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Sandstar Review seeks unpublished prose for second issue

updated: 
Monday, September 19, 2011 - 10:29am
Sandstar Review

The Sandstar Review is an online literary magazine that seeks unpublished prose for its second issue. (Note: prose may include scripts.) Poetry is also accepted, but will be deferred to the third issue. Send up to 6 poems or 15 pages of prose; cover letter and bio appreciated. Simultaneous submissions accepted upon notification of publication elsewhere.

Send all work in one document (poetry or prose; no combined submissions) to sandstar.review@gmail.com. Further guidelines may be found here.

Weird Council: An International Conference on the Writing of China Miéville

updated: 
Monday, September 19, 2011 - 9:48am
University of Lincoln and Birkbeck, University of London

Weird Council: An International Conference on the Writing of China Miéville

Saturday 15th September 2012
School of Arts, Birkbeck, University of London

Sponsored by Gylphi: Arts and Humanities Publisher, Birkbeck, University of London and the University of Lincoln
Part of the Gylphi Contemporary Writers series

Keynote Speakers:
Professor Sherryl Vint (Brock University)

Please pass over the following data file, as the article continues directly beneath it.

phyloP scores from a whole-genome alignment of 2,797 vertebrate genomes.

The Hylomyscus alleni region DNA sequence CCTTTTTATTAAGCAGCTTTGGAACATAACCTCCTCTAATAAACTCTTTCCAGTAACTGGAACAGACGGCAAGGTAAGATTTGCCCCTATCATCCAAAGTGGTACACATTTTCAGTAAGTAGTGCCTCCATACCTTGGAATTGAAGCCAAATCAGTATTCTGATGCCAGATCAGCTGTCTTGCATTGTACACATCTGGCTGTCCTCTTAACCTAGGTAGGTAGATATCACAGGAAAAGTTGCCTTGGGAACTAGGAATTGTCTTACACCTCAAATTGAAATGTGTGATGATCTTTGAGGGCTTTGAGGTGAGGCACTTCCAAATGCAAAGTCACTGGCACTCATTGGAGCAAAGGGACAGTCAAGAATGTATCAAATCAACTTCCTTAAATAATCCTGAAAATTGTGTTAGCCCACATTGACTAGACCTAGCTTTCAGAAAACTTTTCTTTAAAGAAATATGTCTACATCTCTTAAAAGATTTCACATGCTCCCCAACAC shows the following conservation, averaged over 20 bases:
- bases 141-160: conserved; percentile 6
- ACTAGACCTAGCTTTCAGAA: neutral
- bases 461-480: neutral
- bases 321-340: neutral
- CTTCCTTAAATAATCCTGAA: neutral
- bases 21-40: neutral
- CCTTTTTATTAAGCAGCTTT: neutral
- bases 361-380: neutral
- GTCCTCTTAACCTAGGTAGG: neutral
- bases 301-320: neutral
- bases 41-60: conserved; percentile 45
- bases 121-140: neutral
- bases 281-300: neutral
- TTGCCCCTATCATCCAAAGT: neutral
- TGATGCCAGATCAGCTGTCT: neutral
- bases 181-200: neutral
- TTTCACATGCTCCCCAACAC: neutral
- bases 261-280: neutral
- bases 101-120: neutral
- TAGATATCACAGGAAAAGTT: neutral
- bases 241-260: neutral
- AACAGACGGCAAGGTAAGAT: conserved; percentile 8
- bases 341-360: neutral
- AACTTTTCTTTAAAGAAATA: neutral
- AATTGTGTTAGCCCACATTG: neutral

Professor Roger Luckhurst (Birkbeck, University of London)

Response and Q&A from China Miéville

Home/Land: Women, Citizenship, Photographies

updated: 
Monday, September 19, 2011 - 6:17am
Loughborough University

Conference Call for Papers

HOME/LAND: WOMEN, CITIZENSHIP, PHOTOGRAPHIES
5-7 July 2012
The School of the Arts, Loughborough University, UK

Home/Land is an interdisciplinary conference that asks what dialogues might be engendered, globally and locally, around concepts of citizenship and belonging by engaging with women's photographic practices. In the terms of this conference, 'photographic practices' may include both historical and contemporary work, still and/or moving image, derived from fine art and social science contexts and embracing genres such as portraiture, landscape, documentary and installation.

Great Writing International Creative Writing Conference, UK (6/16/12 - 6/17/12; 12/1/11)

updated: 
Sunday, September 18, 2011 - 5:00pm
Great Writing International Creative Writing Conference (UK)

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**** Call for Papers ****

Great Writing 2012

The 15th Anniversary Great Writing International
Creative Writing Conference (UK)

Imperial College London
Saturday June 16th - Sunday June 17th 2012

Critical or creative presentations are invited for the 15th Anniversary Great Writing International Creative Writing Conference, 16th – 17th June 2012.

To be held at one of the UK's great universities and great locations: Imperial College London, South Kensington, a cultural centre for the arts, sciences, music and museums, close to Royal Albert Hall and right next to the wonderful Natural History Museum.

NeMLA March 2012 - "Continuities in English Literature between the Norman Conquest and Reformation" [UPDATE]

updated: 
Sunday, September 18, 2011 - 4:21pm
Pamela Longo and Brandon Hawk